Companies facing dire and obvious Web performance issues will want immediate results, leading them to fall into the CDN-First camp. Deploying a CDN will have a positive effect on response times, increase user satisfaction, and may even increase customer conversions, in the short term.
In six months, deeper questions may start to be asked. A core question that will need to be answered by CDN-First organizations will be "Are we using the CDN effectively and efficiently?".
A company that makes the leap to CDN deployment without assessing the overall performance environment of their Web site may be faced with a situation where they can't tell if they need more, less, or different CDN strategies in order to continue to succeed.
As a result of the buyers remorse that can result from the leap directly to a CDN, I highly recommend the Measurement-First approach when selecting a CDN.
To help you become an advocate for the Measurement-First approach, come to the table during the CDN discussions and ask three questions. The answers will allow your organization to make the best and most appropriate CDN decision.
1. Is the CDN necessary?
In most cases, the answer to this is a resounding yes. But what can happen with a sudden shift to the CDN is that a organization overlooks those things that they can do themselves to gain some initial performance improvements.
Baselining the existing site before deploying a CDN will allow items and elements that need to be improved to be clearly identified. In some cases, an organization can fix some of these on their own to improve performance before investing in a CDN. In other cases, measuring the performance of a site may clearly indicate that third-party content is responsible for the performance issues, which would likely not be fixed by a CDN deployment.
A Measurement-First policy helps clearly identify the geographies that have the worst performance before deploying the CDN. If performance in the US is acceptable, while performance in Europe or Asia-Pacific is intolerable, then the CDN deployment may initially be targeted to respond to the greatest pain first.
Understanding the current performance of your existing site can reduce the cost of the initial deployment and maximize the the long term effectiveness of the deployment.
2. Which CDN is best for us?
For a complex modern Web site, content comes in many different shapes, sizes, and formats. The thing is, so do CDNs. As I've discussed before, understanding what the CDNs vying for your business do and do well is as critical as the process of vetting their effectiveness compared to delivering the site yourself. The performance boost given to you site by a CDN may vary by region, leading your team to select one CDN for Europe and another for the Asia-Pacific region.
CDN performance can also vary based on the content you are asking them to accelerate. One CDN may be good at streaming media, while another may be better at static content (JS, CSS, Images, etc.), while yet another is better at accelerating the delivery of dynamic content.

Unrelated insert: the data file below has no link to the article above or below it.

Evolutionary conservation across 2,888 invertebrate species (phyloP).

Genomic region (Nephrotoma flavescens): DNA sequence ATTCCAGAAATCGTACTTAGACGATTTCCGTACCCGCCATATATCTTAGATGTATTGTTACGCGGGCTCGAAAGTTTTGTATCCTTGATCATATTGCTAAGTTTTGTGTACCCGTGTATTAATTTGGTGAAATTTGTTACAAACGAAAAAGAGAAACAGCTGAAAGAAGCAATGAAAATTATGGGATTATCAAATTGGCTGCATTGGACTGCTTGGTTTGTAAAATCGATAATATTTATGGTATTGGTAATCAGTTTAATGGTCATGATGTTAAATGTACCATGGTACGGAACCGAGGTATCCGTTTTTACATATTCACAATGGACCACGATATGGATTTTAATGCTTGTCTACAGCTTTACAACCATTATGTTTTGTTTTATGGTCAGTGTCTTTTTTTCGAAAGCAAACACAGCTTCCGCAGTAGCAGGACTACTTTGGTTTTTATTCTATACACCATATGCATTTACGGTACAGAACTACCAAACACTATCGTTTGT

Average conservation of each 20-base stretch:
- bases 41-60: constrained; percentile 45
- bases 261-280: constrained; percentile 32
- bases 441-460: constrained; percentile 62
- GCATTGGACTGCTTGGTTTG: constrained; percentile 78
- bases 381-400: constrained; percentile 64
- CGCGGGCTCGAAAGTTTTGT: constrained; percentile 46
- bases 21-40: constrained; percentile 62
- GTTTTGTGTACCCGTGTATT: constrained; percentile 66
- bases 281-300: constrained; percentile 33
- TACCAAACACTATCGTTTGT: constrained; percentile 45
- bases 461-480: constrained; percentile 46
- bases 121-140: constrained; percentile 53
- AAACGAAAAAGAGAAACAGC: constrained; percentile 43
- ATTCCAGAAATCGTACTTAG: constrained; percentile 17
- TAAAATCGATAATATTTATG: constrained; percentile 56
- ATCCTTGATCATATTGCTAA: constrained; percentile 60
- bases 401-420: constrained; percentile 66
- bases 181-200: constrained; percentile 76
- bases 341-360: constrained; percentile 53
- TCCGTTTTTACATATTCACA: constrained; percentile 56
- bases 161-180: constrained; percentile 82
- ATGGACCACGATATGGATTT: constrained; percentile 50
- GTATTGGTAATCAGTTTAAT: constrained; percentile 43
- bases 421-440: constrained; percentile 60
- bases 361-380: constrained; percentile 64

Choose your CDN(s) based on what you need them to deliver. In some cases, one size does not fit all.
3. Is the CDN delivering?
This may look like a question for after the purchase has been completed and the solution deployed, but you will never know if the solution is working effectively unless you have a baseline of your performance before the deployment, and from your origin servers after deployment.
Measuring the performance of the CDNs under all conditions and from all perspectives (Datacenter, Last Mile, and from within the Browser) doesn't stop with the selection of a CDN(s). It becomes even more critical once the CDN solution(s) is rolled into production in order to ensure that the level of service that was promised during the sales cycle is delivered once you become a customer.
Constantly validate the performance of the CDN-accelerated site with the performance of the non-accelerated origin site. Have regular meetings with, and channels of communication into, your CDN(s) to discuss not only existing performance, but how changes you and/or the CDN provider are planning may affect performance in the future.
CDNs are a critical component for any Web business that wants to scale and deliver services to a national or global audience. But selecting a CDN should come after you have a very strong understanding of the current performance of your own Web site.
After you have measured and identified the items you can do to improve your own performance, your team will have greater insight into the areas of your site where the services of a CDN(s) can have the greatest impact.
The Measurement-First approach to selecting a CDN will ensure that you select a set of services that exactly meets the unique performance challenges of your site.